The Tobacco Farm Life Museum is celebrating Black History Month by sharing about the lives, contributions, and accomplishments of African Americans in the areas of agriculture, education and science. This is the last in a series of four blog posts we shared this month. Go here to view them all.
“I know what the pain of hunger is about...My family was some of the poorest people that was in the state of Mississippi…we were sharecroppers.” – Fannie Lou Hamer
Fannie Lou Hamer
Fannie Lou Townshend Hamer (1917-1977) was a voting rights activist, community organizer, and leader of the Civil Rights Movement who is most likely best known for her work to organize Mississippi's Freedom Summer in 1964 along with the Student Nonviolent Coordinating Committee (SNCC). However, her work for civil rights and community organization extended to working to help the poor, rural community she was born into through the creation of an agricultural cooperative.
Born in 1917 in Mississippi to sharecropper parents, Hamer grew up in poverty, working in cotton fields with her family as young as the age of 6. Sharecropping was an arrangement where land owners rented land to farmers in exchange for a portion of the crop. It was an arrangement that usually favored the landowner and made it difficult for the sharecropper working the land to work their way up to land ownership. African Americans made up a large portion of sharecroppers in the decades after the Civil War.
A sharecropping family in White Plains, Georgia, 1941.
Hamer left school at age 12 to work full time. In 1944, she married Perry Hamer, and the two worked on a Mississippi plantation together. Fannie Lou Hamer was one of very few workers who could read or write so she also served as plantation timekeeper.
Hamer’s civil rights activism began after she fell victim to a “Mississippi appendectomy,” a practice of forced sterilization that was commonly done to black women in Mississippi at the time, where a doctor conducted a hysterectomy without a woman’s permission or knowledge while performing surgery for other reasons. In 1962, Hamer also joined some of her neighbors in attempting to register to vote. She was ultimately denied and her employer fired her for trying.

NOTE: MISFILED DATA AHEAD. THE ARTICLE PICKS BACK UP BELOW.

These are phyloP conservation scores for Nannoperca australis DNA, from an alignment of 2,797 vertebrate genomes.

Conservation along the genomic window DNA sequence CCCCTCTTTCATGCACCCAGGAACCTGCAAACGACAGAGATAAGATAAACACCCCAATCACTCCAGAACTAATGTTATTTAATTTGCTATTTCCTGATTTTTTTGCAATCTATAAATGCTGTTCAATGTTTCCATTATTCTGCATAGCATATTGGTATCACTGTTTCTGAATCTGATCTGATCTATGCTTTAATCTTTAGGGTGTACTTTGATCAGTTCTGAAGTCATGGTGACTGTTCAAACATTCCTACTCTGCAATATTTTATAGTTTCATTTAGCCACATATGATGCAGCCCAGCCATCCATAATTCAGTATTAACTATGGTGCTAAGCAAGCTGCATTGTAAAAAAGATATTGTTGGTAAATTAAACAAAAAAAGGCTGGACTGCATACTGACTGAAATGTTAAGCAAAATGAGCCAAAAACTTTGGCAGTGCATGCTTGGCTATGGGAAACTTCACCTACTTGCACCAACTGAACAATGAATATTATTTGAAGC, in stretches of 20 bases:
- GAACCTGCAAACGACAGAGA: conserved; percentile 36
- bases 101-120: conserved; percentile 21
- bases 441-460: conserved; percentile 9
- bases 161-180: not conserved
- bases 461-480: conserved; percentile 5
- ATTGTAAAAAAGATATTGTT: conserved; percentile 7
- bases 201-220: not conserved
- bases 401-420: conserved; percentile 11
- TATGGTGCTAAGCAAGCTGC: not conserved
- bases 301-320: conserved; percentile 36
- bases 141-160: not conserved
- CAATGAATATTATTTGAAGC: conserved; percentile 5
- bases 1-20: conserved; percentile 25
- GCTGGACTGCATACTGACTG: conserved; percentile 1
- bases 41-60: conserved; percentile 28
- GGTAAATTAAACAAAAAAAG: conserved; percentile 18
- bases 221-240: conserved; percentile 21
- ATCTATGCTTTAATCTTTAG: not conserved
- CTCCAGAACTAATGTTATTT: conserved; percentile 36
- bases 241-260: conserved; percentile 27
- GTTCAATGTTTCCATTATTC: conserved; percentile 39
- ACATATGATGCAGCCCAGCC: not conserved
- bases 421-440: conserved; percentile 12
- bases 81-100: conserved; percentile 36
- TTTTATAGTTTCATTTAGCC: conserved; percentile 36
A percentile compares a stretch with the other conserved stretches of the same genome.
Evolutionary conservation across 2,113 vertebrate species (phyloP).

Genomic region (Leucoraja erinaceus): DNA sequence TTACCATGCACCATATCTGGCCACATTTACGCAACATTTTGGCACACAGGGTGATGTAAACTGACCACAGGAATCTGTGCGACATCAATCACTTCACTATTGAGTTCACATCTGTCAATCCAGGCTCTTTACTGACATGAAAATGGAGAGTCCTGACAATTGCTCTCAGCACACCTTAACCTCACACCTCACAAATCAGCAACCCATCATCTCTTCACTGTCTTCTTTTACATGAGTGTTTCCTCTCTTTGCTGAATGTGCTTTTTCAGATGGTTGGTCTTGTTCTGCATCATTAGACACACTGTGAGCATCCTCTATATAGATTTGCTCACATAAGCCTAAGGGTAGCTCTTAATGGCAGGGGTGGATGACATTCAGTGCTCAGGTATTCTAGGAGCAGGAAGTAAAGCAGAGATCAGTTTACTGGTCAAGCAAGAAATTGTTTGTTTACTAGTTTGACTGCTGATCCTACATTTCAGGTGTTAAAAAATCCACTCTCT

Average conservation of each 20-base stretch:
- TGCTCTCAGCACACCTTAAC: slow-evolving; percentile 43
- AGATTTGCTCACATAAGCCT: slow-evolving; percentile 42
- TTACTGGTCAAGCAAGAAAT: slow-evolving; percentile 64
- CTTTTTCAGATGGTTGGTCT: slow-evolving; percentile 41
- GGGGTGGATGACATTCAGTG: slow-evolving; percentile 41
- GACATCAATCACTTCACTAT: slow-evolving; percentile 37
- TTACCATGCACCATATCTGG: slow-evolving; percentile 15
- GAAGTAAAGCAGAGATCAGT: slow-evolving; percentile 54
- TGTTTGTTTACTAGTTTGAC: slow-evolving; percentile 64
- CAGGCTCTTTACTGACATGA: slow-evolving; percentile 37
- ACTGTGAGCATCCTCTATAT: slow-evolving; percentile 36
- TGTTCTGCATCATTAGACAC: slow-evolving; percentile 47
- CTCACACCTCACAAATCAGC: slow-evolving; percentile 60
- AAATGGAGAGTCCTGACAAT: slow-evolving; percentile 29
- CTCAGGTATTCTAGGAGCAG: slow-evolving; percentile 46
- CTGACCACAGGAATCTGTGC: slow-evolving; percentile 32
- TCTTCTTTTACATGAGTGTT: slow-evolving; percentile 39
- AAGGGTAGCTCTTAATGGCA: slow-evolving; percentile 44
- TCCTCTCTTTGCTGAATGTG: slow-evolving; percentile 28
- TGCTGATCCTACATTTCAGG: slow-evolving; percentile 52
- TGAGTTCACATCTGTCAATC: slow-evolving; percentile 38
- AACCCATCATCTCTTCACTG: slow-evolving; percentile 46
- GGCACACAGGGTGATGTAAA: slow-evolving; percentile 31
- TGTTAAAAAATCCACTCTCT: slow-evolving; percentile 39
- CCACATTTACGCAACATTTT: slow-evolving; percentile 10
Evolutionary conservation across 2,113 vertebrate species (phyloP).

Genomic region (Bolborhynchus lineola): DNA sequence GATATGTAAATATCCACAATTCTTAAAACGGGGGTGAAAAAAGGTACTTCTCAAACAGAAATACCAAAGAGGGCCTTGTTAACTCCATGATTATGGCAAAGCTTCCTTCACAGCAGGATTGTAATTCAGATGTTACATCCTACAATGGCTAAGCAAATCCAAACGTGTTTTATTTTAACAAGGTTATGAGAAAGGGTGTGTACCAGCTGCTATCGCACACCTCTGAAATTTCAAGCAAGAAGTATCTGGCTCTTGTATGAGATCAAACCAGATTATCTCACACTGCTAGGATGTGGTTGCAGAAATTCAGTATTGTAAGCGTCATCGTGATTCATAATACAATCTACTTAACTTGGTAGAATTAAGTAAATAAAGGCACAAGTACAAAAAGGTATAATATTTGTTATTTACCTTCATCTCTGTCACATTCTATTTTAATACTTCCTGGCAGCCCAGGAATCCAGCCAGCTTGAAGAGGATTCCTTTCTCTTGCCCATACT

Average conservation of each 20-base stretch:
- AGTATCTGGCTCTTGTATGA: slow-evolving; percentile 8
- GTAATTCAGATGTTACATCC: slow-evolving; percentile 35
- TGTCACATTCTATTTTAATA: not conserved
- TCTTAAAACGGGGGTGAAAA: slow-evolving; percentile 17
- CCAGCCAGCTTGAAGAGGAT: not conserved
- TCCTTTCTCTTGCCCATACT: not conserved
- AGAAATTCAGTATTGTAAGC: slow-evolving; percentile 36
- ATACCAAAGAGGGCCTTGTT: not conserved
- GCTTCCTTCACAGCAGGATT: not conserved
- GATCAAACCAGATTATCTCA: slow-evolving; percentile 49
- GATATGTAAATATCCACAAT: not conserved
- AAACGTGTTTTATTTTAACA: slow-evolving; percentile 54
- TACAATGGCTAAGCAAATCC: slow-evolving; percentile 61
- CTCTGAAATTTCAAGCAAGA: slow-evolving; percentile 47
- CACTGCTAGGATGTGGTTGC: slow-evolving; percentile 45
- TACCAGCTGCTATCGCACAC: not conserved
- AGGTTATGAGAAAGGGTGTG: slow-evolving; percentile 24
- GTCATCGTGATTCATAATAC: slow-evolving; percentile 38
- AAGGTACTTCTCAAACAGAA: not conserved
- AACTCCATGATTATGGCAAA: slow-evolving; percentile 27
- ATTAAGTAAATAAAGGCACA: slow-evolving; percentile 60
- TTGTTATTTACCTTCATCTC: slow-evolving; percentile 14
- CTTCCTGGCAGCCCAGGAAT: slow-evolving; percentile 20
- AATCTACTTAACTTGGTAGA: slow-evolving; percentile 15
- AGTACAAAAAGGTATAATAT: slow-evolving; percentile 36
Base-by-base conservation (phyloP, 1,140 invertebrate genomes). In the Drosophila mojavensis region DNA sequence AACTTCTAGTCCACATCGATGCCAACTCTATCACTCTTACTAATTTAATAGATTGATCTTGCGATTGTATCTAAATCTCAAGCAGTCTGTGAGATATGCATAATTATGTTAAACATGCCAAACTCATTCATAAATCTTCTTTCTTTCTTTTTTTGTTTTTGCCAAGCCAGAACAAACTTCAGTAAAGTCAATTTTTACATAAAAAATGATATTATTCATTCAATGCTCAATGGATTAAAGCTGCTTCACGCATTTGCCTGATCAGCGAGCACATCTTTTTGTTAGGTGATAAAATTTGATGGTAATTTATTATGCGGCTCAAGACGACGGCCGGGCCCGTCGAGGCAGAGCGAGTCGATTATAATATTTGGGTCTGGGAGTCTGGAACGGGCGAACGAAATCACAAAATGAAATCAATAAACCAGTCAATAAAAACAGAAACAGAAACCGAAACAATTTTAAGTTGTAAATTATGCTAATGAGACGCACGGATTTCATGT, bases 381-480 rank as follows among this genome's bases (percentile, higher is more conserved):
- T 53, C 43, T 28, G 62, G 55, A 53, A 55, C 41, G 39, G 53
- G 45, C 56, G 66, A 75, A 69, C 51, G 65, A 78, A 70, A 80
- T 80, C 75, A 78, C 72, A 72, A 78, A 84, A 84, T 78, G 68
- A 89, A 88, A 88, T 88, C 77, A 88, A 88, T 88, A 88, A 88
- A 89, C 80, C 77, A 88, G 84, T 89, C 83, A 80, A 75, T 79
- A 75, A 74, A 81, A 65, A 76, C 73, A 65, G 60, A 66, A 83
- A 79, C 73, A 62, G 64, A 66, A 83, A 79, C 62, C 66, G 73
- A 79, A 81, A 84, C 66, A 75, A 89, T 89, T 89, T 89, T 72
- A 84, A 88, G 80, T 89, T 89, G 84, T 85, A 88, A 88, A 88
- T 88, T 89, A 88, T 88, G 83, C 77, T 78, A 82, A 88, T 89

These experiences led Hamer to become more involved in the Civil Rights Movement and she was soon made a leader for the movement. She was one of the leaders involved in starting Mississippi’s Freedom Summer, a large-scale voter registration project in 1964.
While Hamer believed in the political, legal, and social efforts of the Civil Rights Movement, she also believed that economic stability was key to improving life for African Americans and advancing civil rights. Beyond her civil rights activism in the political arena, Hamer also used her community organizing skills to aid those in poverty through agricultural cooperation.
Hamer said, “Poverty and poor health form an unbreakable circle, one which need[s] attention from the people who are supposed to represent us.” Hamer’s own experience with poverty and hunger fueled her efforts to stop the circle. She believed in the importance for poor and marginalized communities to be able to own their own land and feed themselves.
In 1967, Hamer founded the Freedom Farm Cooperative in the Mississippi Delta. With the help of donors, Hamer purchased land that she could then distribute for Black families to own and farm collectively.
The FFC was a grassroots organization. Hamer made entry into the cooperative as easy as possible: “All the qualifications that you have to have to become part of the co-op is you have to be poor.” Membership technically cost $1 a month, but many families belonged to the Freedom Farm in name only. Members raised crops including soybeans and cotton, which were cash crops to help cover the expenses of the co-op, as well as vegetables and other produce, which was shared among the members of the co-op for sustenance. Many of the co-op’s members were African Americans who had been fired from agricultural jobs or evicted from tenant farming or sharecropping arrangements for trying to exercise their right to vote.
Sharecroppers who were evicted in 1936.
In 1968, Hamer started a “Pig Bank” with a donation of pigs from the National Council of Negro Women. The bank was meant to improve the diets of those in poverty in Hamer’s local community. Local families bred, raised, and slaughtered the pigs, improving their access to meat and their economic prospects. The families worked together to both replenish the bank and to keep some pigs for their own use as either meat or to sell.
The Freedom Farm Cooperative lasted until the mid-1970s. At one point it was one of the largest employers in Sunflower County, Mississippi. However, Hamer became unable to be involved in the day-to-day operations due to declining health and the FFC had to close in 1976. Hamer passed away of breast cancer in 1977 at the age of 59.
Fannie Lou Hamer left behind a legacy that inspires a modern food-justice movement committed to feeding the hungry, improving economic independence, and lifting up communities.
Check out the websites and articles below for more information on Fannie Lou Hamer and the Freedom Farm Cooperative.